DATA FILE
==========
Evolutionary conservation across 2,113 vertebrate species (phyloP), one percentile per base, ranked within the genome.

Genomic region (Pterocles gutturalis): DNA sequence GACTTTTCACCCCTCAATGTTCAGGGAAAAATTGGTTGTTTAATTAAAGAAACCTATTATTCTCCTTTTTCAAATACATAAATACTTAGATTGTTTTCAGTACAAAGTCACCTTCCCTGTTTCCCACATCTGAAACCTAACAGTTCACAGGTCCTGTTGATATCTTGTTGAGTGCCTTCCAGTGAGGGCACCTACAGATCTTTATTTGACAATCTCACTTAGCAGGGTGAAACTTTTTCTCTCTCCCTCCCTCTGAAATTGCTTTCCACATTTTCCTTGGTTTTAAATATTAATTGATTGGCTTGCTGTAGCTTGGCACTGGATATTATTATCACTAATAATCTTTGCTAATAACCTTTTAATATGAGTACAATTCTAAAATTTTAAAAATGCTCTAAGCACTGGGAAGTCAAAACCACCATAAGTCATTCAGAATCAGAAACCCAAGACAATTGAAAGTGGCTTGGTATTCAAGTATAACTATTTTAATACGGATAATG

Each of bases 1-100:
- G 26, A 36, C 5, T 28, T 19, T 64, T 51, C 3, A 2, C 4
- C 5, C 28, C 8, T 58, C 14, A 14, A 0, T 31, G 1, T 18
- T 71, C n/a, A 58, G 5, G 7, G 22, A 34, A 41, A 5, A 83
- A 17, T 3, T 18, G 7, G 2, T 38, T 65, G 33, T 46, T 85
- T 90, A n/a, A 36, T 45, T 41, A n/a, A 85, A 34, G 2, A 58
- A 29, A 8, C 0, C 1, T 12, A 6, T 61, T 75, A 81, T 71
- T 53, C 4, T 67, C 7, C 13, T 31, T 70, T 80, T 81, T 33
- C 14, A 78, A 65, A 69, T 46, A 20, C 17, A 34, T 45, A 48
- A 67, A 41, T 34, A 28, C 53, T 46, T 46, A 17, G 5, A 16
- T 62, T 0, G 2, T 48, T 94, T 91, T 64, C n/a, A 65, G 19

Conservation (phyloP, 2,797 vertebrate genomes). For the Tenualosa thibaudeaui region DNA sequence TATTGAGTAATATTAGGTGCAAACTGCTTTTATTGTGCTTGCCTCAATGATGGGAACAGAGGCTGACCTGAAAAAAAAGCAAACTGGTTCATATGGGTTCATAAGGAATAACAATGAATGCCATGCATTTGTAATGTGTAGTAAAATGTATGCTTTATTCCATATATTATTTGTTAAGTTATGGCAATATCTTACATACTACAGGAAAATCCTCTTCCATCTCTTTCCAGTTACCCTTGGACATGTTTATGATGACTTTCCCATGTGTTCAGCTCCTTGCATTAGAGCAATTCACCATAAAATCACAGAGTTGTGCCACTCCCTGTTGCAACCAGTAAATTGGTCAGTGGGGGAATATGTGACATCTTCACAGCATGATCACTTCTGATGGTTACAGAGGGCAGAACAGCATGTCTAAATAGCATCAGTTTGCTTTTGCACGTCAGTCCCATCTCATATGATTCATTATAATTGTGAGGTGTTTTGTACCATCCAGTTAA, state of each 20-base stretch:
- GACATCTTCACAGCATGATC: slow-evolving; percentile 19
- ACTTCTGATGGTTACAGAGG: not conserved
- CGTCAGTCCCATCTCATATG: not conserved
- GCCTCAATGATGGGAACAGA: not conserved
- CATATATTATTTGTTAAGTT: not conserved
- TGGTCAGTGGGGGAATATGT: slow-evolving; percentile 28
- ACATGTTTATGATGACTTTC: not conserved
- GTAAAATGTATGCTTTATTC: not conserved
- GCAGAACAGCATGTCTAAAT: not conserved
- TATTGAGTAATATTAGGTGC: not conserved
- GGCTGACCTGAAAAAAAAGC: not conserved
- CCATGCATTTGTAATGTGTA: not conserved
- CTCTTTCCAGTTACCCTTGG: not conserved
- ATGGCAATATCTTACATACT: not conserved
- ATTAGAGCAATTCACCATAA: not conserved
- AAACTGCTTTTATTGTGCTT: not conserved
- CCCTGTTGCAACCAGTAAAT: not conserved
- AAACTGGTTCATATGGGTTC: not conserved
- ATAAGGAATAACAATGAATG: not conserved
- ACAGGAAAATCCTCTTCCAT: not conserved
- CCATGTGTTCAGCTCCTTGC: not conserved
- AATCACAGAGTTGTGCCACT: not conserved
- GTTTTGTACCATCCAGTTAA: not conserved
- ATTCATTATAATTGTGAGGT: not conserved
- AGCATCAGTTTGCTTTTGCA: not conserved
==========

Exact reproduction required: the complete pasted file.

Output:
Evolutionary conservation across 2,113 vertebrate species (phyloP), one percentile per base, ranked within the genome.

Genomic region (Pterocles gutturalis): DNA sequence GACTTTTCACCCCTCAATGTTCAGGGAAAAATTGGTTGTTTAATTAAAGAAACCTATTATTCTCCTTTTTCAAATACATAAATACTTAGATTGTTTTCAGTACAAAGTCACCTTCCCTGTTTCCCACATCTGAAACCTAACAGTTCACAGGTCCTGTTGATATCTTGTTGAGTGCCTTCCAGTGAGGGCACCTACAGATCTTTATTTGACAATCTCACTTAGCAGGGTGAAACTTTTTCTCTCTCCCTCCCTCTGAAATTGCTTTCCACATTTTCCTTGGTTTTAAATATTAATTGATTGGCTTGCTGTAGCTTGGCACTGGATATTATTATCACTAATAATCTTTGCTAATAACCTTTTAATATGAGTACAATTCTAAAATTTTAAAAATGCTCTAAGCACTGGGAAGTCAAAACCACCATAAGTCATTCAGAATCAGAAACCCAAGACAATTGAAAGTGGCTTGGTATTCAAGTATAACTATTTTAATACGGATAATG

Each of bases 1-100:
- G 26, A 36, C 5, T 28, T 19, T 64, T 51, C 3, A 2, C 4
- C 5, C 28, C 8, T 58, C 14, A 14, A 0, T 31, G 1, T 18
- T 71, C n/a, A 58, G 5, G 7, G 22, A 34, A 41, A 5, A 83
- A 17, T 3, T 18, G 7, G 2, T 38, T 65, G 33, T 46, T 85
- T 90, A n/a, A 36, T 45, T 41, A n/a, A 85, A 34, G 2, A 58
- A 29, A 8, C 0, C 1, T 12, A 6, T 61, T 75, A 81, T 71
- T 53, C 4, T 67, C 7, C 13, T 31, T 70, T 80, T 81, T 33
- C 14, A 78, A 65, A 69, T 46, A 20, C 17, A 34, T 45, A 48
- A 67, A 41, T 34, A 28, C 53, T 46, T 46, A 17, G 5, A 16
- T 62, T 0, G 2, T 48, T 94, T 91, T 64, C n/a, A 65, G 19

Conservation (phyloP, 2,797 vertebrate genomes). For the Tenualosa thibaudeaui region DNA sequence TATTGAGTAATATTAGGTGCAAACTGCTTTTATTGTGCTTGCCTCAATGATGGGAACAGAGGCTGACCTGAAAAAAAAGCAAACTGGTTCATATGGGTTCATAAGGAATAACAATGAATGCCATGCATTTGTAATGTGTAGTAAAATGTATGCTTTATTCCATATATTATTTGTTAAGTTATGGCAATATCTTACATACTACAGGAAAATCCTCTTCCATCTCTTTCCAGTTACCCTTGGACATGTTTATGATGACTTTCCCATGTGTTCAGCTCCTTGCATTAGAGCAATTCACCATAAAATCACAGAGTTGTGCCACTCCCTGTTGCAACCAGTAAATTGGTCAGTGGGGGAATATGTGACATCTTCACAGCATGATCACTTCTGATGGTTACAGAGGGCAGAACAGCATGTCTAAATAGCATCAGTTTGCTTTTGCACGTCAGTCCCATCTCATATGATTCATTATAATTGTGAGGTGTTTTGTACCATCCAGTTAA, state of each 20-base stretch:
- GACATCTTCACAGCATGATC: slow-evolving; percentile 19
- ACTTCTGATGGTTACAGAGG: not conserved
- CGTCAGTCCCATCTCATATG: not conserved
- GCCTCAATGATGGGAACAGA: not conserved
- CATATATTATTTGTTAAGTT: not conserved
- TGGTCAGTGGGGGAATATGT: slow-evolving; percentile 28
- ACATGTTTATGATGACTTTC: not conserved
- GTAAAATGTATGCTTTATTC: not conserved
- GCAGAACAGCATGTCTAAAT: not conserved
- TATTGAGTAATATTAGGTGC: not conserved
- GGCTGACCTGAAAAAAAAGC: not conserved
- CCATGCATTTGTAATGTGTA: not conserved
- CTCTTTCCAGTTACCCTTGG: not conserved
- ATGGCAATATCTTACATACT: not conserved
- ATTAGAGCAATTCACCATAA: not conserved
- AAACTGCTTTTATTGTGCTT: not conserved
- CCCTGTTGCAACCAGTAAAT: not conserved
- AAACTGGTTCATATGGGTTC: not conserved
- ATAAGGAATAACAATGAATG: not conserved
- ACAGGAAAATCCTCTTCCAT: not conserved
- CCATGTGTTCAGCTCCTTGC: not conserved
- AATCACAGAGTTGTGCCACT: not conserved
- GTTTTGTACCATCCAGTTAA: not conserved
- ATTCATTATAATTGTGAGGT: not conserved
- AGCATCAGTTTGCTTTTGCA: not conserved